Theories of behaviour change synthesised into a set of theoretical groupings: introducing a thematic series on the theoretical domains framework
1 Health Psychology Group and Health Services Research Unit, University of Aberdeen, Aberdeen, UK
2 School of Public Health and Preventive Medicine, Monash University, Victoria, Australia
3 Clinical Epidemiology Program, Ottawa Hospital Research Institute, University of Ottawa, Ottawa, Canada
Implementation Science 2012, 7:35 doi:10.1186/1748-5908-7-35Published: 24 April 2012
Behaviour change is key to increasing the uptake of evidence into healthcare practice. Designing behaviour-change interventions first requires problem analysis, ideally informed by theory. Yet the large number of partly overlapping theories of behaviour makes it difficult to select the most appropriate theory. The need for an overarching theoretical framework of behaviour change was addressed in research in which 128 explanatory constructs from 33 theories of behaviour were identified and grouped. The resulting Theoretical Domains Framework (TDF) appears to be a helpful basis for investigating implementation problems. Research groups in several countries have conducted TDF-based studies. It seems timely to bring together the experience of these teams in a thematic series to demonstrate further applications and to report key developments. This overview article describes the TDF, provides a brief critique of the framework, and introduces this thematic series.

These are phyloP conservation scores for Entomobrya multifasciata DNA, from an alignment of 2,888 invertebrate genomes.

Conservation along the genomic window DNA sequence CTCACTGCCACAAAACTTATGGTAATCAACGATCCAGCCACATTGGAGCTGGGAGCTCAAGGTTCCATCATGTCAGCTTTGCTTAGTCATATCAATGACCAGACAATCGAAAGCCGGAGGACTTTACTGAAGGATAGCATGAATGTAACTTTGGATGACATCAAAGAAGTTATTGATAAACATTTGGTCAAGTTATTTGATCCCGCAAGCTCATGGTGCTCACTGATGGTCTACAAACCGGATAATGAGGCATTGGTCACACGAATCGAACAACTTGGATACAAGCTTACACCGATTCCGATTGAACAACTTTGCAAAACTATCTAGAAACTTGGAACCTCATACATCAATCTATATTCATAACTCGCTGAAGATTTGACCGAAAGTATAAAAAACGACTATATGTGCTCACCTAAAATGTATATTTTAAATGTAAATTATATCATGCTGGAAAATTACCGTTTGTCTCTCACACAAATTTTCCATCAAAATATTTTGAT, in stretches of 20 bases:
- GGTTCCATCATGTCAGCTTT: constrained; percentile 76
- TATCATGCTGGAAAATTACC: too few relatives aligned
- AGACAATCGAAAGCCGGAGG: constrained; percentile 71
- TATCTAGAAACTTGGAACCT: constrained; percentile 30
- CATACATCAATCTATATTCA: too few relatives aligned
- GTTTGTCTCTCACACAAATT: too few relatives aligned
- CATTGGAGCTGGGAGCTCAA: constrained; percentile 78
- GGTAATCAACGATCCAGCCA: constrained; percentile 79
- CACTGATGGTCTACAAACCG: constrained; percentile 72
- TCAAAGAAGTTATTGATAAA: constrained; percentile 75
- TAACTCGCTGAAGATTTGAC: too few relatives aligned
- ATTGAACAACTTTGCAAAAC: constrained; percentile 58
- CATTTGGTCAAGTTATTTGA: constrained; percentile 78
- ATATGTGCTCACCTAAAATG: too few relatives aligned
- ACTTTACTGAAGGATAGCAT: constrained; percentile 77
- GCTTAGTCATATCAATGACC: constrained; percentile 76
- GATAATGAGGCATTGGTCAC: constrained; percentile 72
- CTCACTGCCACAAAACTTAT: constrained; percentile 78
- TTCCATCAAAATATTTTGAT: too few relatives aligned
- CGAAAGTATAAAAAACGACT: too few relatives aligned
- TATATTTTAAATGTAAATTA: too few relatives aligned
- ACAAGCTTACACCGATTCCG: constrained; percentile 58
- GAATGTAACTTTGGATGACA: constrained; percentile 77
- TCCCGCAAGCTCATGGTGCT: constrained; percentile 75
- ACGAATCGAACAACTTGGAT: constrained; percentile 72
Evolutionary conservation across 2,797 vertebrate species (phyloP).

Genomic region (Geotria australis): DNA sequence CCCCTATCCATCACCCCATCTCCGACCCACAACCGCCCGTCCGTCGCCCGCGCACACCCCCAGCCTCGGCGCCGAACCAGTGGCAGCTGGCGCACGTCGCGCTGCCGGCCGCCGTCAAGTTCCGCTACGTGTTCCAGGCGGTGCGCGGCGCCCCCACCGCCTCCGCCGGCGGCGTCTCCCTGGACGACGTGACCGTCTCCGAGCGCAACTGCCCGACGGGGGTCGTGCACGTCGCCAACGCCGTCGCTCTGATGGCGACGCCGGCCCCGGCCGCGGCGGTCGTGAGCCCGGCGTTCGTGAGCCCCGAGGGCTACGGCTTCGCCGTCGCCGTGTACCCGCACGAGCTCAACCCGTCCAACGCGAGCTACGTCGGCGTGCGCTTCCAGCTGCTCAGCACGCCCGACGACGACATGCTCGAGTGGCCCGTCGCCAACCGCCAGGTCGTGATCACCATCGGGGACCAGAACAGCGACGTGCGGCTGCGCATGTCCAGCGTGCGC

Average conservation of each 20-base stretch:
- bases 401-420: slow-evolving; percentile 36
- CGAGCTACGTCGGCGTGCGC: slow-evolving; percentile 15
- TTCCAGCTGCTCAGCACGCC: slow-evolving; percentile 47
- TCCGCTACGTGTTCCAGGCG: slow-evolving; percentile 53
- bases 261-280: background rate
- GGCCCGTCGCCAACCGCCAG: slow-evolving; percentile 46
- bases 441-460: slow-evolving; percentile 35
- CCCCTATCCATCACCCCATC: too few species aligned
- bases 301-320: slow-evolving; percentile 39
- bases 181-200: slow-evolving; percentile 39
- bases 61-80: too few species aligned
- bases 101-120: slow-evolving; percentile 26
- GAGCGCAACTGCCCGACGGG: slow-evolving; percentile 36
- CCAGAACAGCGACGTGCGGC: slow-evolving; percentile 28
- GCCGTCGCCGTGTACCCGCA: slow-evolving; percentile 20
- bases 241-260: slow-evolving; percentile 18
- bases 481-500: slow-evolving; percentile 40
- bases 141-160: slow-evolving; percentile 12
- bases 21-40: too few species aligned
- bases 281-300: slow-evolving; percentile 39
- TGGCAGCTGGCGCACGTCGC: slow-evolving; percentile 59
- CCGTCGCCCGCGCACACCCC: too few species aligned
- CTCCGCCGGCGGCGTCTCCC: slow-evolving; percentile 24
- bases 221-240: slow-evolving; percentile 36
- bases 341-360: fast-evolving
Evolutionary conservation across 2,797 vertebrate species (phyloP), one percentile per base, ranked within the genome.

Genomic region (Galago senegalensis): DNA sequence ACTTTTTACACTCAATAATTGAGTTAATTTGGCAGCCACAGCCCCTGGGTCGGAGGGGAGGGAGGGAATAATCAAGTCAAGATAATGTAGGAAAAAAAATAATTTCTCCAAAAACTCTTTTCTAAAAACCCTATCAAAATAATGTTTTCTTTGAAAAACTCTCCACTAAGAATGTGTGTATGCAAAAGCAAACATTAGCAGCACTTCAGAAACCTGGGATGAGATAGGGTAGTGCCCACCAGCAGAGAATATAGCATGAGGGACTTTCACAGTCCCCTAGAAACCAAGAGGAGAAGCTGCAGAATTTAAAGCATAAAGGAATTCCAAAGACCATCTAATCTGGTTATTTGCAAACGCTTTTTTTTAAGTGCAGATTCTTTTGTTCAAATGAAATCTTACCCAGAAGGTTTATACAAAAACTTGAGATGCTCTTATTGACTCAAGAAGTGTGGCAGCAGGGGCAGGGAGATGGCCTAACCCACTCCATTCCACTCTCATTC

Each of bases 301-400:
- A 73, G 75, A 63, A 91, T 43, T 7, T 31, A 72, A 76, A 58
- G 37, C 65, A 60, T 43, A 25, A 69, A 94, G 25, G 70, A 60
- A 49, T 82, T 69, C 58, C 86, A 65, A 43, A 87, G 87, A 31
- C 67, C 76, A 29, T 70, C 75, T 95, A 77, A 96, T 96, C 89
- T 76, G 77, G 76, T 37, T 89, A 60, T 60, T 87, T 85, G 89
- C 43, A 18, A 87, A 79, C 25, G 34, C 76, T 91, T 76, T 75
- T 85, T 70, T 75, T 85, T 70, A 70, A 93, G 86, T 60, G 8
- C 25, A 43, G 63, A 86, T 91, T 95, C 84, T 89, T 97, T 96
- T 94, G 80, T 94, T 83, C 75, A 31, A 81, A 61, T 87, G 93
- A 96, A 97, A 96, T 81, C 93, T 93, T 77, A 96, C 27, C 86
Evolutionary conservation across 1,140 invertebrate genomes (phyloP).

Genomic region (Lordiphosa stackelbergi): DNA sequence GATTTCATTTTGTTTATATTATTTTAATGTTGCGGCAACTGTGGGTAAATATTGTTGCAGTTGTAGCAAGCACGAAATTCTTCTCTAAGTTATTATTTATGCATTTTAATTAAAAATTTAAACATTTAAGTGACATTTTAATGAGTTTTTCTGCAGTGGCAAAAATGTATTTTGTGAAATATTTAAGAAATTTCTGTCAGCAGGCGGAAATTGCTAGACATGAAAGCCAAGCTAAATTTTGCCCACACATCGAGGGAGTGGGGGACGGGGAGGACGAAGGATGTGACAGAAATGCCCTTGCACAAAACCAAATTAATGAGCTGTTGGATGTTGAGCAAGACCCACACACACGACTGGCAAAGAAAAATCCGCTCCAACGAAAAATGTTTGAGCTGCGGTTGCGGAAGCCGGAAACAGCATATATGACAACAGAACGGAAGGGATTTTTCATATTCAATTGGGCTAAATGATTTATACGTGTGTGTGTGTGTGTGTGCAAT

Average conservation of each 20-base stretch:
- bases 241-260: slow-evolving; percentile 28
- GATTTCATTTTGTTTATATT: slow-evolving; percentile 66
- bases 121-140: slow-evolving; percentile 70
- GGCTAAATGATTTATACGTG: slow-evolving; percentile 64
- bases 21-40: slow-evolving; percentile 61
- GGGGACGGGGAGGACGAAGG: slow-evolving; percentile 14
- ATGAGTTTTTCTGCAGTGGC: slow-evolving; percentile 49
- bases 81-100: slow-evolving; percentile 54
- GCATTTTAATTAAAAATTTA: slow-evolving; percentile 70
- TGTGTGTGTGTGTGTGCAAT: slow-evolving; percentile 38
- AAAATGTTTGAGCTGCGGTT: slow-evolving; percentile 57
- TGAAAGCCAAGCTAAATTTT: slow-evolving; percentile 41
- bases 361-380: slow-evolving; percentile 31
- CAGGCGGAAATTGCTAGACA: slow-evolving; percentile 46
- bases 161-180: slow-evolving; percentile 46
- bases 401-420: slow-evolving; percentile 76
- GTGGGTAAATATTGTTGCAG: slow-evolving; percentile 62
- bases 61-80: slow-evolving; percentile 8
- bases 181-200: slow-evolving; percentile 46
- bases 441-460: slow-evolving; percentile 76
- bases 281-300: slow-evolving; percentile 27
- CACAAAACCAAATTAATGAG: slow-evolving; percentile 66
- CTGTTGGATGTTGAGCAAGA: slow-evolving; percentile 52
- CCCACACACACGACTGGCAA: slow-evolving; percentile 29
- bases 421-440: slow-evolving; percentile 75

In a brief review to assess the extent of TDF-based research, we identified 133 papers that cite the framework. Of these, 17 used the TDF as the basis for empirical studies to explore health professionals’ behaviour. The identified papers provide evidence of the impact of the TDF on implementation research. Two major strengths of the framework are its theoretical coverage and its capacity to elicit beliefs that could signify key mediators of behaviour change. The TDF provides a useful conceptual basis for assessing implementation problems, designing interventions to enhance healthcare practice, and understanding behaviour-change processes. We discuss limitations and research challenges and introduce papers in this series.